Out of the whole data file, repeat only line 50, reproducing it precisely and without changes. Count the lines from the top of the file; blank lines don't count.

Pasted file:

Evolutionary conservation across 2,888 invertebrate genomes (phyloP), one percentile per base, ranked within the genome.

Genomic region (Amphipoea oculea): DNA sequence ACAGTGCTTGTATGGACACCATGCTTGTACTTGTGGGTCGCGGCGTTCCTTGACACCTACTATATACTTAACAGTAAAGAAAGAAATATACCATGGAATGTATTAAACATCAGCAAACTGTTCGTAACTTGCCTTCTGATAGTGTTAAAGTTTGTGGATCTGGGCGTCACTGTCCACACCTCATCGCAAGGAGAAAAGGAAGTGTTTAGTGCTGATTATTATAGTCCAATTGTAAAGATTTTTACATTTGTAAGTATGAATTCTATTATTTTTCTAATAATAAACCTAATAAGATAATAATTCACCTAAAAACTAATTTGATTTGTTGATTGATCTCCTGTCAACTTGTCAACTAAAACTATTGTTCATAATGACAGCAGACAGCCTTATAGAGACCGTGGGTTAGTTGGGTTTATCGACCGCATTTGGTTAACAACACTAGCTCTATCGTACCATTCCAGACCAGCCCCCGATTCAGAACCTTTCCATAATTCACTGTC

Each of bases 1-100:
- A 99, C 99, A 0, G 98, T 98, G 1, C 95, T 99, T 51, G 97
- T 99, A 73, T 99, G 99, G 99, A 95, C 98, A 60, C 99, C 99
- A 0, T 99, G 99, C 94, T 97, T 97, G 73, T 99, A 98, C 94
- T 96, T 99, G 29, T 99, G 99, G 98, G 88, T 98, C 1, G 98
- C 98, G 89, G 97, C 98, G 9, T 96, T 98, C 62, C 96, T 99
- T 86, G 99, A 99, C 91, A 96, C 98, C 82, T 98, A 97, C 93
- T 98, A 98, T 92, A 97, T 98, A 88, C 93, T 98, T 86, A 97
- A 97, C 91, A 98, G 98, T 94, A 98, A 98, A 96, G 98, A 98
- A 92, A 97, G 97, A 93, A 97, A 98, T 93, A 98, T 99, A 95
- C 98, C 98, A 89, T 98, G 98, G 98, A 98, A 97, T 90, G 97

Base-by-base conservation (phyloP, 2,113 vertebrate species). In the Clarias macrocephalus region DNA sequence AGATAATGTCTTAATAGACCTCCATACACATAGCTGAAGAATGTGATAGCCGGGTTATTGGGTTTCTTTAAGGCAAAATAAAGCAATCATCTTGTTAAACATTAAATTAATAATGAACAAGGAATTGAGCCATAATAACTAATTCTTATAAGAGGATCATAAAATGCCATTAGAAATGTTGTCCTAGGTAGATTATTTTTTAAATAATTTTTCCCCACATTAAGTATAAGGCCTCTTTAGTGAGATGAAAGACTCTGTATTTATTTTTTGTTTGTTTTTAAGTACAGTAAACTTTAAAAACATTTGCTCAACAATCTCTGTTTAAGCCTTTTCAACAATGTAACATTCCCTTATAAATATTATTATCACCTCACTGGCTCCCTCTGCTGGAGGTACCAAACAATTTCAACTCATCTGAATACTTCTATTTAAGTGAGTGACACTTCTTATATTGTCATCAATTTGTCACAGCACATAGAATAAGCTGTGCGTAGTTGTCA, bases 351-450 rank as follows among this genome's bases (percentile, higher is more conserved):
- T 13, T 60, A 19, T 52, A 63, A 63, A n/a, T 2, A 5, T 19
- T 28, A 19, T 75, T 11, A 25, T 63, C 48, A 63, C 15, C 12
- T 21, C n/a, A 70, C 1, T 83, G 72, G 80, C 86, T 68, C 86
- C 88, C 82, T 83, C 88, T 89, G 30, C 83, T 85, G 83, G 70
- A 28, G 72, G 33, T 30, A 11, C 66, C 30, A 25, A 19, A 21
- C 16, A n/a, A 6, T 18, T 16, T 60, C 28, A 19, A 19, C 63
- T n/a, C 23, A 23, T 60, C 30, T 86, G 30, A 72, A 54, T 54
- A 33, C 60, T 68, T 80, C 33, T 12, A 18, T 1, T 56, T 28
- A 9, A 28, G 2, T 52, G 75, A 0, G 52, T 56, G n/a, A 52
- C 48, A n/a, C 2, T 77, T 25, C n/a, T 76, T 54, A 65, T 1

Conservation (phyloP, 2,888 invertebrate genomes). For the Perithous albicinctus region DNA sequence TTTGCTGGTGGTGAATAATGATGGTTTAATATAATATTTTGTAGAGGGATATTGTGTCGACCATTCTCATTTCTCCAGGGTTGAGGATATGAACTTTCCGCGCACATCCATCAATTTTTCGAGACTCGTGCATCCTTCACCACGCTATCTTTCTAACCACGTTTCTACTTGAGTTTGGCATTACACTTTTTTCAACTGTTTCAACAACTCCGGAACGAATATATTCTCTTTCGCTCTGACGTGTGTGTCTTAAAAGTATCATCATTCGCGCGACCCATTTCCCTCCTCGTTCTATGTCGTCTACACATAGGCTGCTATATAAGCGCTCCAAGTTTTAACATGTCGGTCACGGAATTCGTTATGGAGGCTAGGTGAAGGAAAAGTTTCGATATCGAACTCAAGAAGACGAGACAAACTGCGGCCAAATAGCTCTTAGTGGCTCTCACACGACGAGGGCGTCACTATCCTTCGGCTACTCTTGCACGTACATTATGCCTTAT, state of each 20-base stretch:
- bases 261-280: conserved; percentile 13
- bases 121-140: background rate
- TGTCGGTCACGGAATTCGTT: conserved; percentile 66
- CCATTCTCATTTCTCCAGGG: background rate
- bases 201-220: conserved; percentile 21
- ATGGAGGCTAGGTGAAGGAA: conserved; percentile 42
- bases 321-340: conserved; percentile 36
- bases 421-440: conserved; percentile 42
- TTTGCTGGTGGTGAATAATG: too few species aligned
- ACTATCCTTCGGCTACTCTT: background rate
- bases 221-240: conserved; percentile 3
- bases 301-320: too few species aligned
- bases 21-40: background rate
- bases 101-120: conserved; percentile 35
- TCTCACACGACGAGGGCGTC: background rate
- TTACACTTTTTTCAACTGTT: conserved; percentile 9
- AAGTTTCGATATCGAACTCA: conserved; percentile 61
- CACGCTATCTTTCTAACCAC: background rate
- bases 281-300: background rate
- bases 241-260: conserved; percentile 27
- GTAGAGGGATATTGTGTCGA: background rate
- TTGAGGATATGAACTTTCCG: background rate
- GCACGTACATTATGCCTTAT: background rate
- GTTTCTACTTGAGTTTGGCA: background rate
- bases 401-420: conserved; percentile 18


- bases 401-420: conserved; percentile 18